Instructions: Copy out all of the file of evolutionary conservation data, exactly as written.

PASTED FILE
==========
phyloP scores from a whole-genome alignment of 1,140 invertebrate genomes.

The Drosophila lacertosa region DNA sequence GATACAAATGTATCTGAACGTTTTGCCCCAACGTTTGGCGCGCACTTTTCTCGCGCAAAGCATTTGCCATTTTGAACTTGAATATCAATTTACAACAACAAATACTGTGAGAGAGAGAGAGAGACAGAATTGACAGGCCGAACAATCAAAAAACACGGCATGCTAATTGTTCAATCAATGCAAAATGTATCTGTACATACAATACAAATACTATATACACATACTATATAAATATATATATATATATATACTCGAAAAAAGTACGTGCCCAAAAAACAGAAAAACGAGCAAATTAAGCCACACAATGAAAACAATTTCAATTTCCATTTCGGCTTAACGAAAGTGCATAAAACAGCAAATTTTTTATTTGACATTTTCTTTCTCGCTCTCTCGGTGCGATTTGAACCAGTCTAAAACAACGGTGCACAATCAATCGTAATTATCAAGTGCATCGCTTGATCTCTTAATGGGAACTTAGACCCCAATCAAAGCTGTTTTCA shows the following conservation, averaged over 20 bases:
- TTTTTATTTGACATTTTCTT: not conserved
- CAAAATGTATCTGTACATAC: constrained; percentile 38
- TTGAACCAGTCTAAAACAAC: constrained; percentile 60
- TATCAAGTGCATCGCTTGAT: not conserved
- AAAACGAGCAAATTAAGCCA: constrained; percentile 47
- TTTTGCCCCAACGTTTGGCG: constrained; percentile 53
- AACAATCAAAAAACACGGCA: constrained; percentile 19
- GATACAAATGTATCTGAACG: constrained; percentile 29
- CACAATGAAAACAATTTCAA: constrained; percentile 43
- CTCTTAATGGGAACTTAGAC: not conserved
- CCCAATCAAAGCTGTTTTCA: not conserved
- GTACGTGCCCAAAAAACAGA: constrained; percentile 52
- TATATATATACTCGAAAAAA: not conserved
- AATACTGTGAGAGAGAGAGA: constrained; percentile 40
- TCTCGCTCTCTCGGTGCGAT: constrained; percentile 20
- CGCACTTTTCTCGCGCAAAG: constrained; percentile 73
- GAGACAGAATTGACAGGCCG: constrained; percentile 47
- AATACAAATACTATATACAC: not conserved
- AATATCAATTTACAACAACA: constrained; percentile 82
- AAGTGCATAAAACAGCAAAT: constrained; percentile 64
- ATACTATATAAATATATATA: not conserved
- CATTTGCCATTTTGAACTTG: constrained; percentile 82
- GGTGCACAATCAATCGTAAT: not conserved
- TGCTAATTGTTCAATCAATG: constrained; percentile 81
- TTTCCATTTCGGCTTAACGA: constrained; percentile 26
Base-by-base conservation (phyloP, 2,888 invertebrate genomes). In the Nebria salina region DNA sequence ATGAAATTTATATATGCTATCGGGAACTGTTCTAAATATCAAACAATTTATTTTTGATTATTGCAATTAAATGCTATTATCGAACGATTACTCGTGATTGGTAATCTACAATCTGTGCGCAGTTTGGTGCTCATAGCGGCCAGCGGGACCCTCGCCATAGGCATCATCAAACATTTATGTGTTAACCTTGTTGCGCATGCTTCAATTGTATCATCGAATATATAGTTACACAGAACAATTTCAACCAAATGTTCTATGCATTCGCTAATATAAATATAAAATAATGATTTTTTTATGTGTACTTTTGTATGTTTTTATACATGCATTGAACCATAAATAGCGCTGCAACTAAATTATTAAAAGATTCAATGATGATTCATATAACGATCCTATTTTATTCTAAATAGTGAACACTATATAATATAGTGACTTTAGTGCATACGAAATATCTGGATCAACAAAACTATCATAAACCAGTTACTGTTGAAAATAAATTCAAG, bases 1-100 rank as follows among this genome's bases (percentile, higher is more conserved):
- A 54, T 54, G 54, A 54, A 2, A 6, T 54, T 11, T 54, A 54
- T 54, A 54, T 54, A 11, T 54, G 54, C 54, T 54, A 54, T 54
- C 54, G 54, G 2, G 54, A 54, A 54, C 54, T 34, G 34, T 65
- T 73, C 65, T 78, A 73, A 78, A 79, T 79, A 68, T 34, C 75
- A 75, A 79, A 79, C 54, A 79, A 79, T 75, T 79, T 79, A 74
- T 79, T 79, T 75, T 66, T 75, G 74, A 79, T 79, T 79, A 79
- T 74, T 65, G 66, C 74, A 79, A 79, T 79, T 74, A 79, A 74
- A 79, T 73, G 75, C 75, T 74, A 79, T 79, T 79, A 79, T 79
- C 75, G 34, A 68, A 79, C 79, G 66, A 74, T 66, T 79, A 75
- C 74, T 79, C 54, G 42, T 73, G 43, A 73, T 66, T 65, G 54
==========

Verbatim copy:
phyloP scores from a whole-genome alignment of 1,140 invertebrate genomes.

The Drosophila lacertosa region DNA sequence GATACAAATGTATCTGAACGTTTTGCCCCAACGTTTGGCGCGCACTTTTCTCGCGCAAAGCATTTGCCATTTTGAACTTGAATATCAATTTACAACAACAAATACTGTGAGAGAGAGAGAGAGACAGAATTGACAGGCCGAACAATCAAAAAACACGGCATGCTAATTGTTCAATCAATGCAAAATGTATCTGTACATACAATACAAATACTATATACACATACTATATAAATATATATATATATATATACTCGAAAAAAGTACGTGCCCAAAAAACAGAAAAACGAGCAAATTAAGCCACACAATGAAAACAATTTCAATTTCCATTTCGGCTTAACGAAAGTGCATAAAACAGCAAATTTTTTATTTGACATTTTCTTTCTCGCTCTCTCGGTGCGATTTGAACCAGTCTAAAACAACGGTGCACAATCAATCGTAATTATCAAGTGCATCGCTTGATCTCTTAATGGGAACTTAGACCCCAATCAAAGCTGTTTTCA shows the following conservation, averaged over 20 bases:
- TTTTTATTTGACATTTTCTT: not conserved
- CAAAATGTATCTGTACATAC: constrained; percentile 38
- TTGAACCAGTCTAAAACAAC: constrained; percentile 60
- TATCAAGTGCATCGCTTGAT: not conserved
- AAAACGAGCAAATTAAGCCA: constrained; percentile 47
- TTTTGCCCCAACGTTTGGCG: constrained; percentile 53
- AACAATCAAAAAACACGGCA: constrained; percentile 19
- GATACAAATGTATCTGAACG: constrained; percentile 29
- CACAATGAAAACAATTTCAA: constrained; percentile 43
- CTCTTAATGGGAACTTAGAC: not conserved
- CCCAATCAAAGCTGTTTTCA: not conserved
- GTACGTGCCCAAAAAACAGA: constrained; percentile 52
- TATATATATACTCGAAAAAA: not conserved
- AATACTGTGAGAGAGAGAGA: constrained; percentile 40
- TCTCGCTCTCTCGGTGCGAT: constrained; percentile 20
- CGCACTTTTCTCGCGCAAAG: constrained; percentile 73
- GAGACAGAATTGACAGGCCG: constrained; percentile 47
- AATACAAATACTATATACAC: not conserved
- AATATCAATTTACAACAACA: constrained; percentile 82
- AAGTGCATAAAACAGCAAAT: constrained; percentile 64
- ATACTATATAAATATATATA: not conserved
- CATTTGCCATTTTGAACTTG: constrained; percentile 82
- GGTGCACAATCAATCGTAAT: not conserved
- TGCTAATTGTTCAATCAATG: constrained; percentile 81
- TTTCCATTTCGGCTTAACGA: constrained; percentile 26
Base-by-base conservation (phyloP, 2,888 invertebrate genomes). In the Nebria salina region DNA sequence ATGAAATTTATATATGCTATCGGGAACTGTTCTAAATATCAAACAATTTATTTTTGATTATTGCAATTAAATGCTATTATCGAACGATTACTCGTGATTGGTAATCTACAATCTGTGCGCAGTTTGGTGCTCATAGCGGCCAGCGGGACCCTCGCCATAGGCATCATCAAACATTTATGTGTTAACCTTGTTGCGCATGCTTCAATTGTATCATCGAATATATAGTTACACAGAACAATTTCAACCAAATGTTCTATGCATTCGCTAATATAAATATAAAATAATGATTTTTTTATGTGTACTTTTGTATGTTTTTATACATGCATTGAACCATAAATAGCGCTGCAACTAAATTATTAAAAGATTCAATGATGATTCATATAACGATCCTATTTTATTCTAAATAGTGAACACTATATAATATAGTGACTTTAGTGCATACGAAATATCTGGATCAACAAAACTATCATAAACCAGTTACTGTTGAAAATAAATTCAAG, bases 1-100 rank as follows among this genome's bases (percentile, higher is more conserved):
- A 54, T 54, G 54, A 54, A 2, A 6, T 54, T 11, T 54, A 54
- T 54, A 54, T 54, A 11, T 54, G 54, C 54, T 54, A 54, T 54
- C 54, G 54, G 2, G 54, A 54, A 54, C 54, T 34, G 34, T 65
- T 73, C 65, T 78, A 73, A 78, A 79, T 79, A 68, T 34, C 75
- A 75, A 79, A 79, C 54, A 79, A 79, T 75, T 79, T 79, A 74
- T 79, T 79, T 75, T 66, T 75, G 74, A 79, T 79, T 79, A 79
- T 74, T 65, G 66, C 74, A 79, A 79, T 79, T 74, A 79, A 74
- A 79, T 73, G 75, C 75, T 74, A 79, T 79, T 79, A 79, T 79
- C 75, G 34, A 68, A 79, C 79, G 66, A 74, T 66, T 79, A 75
- C 74, T 79, C 54, G 42, T 73, G 43, A 73, T 66, T 65, G 54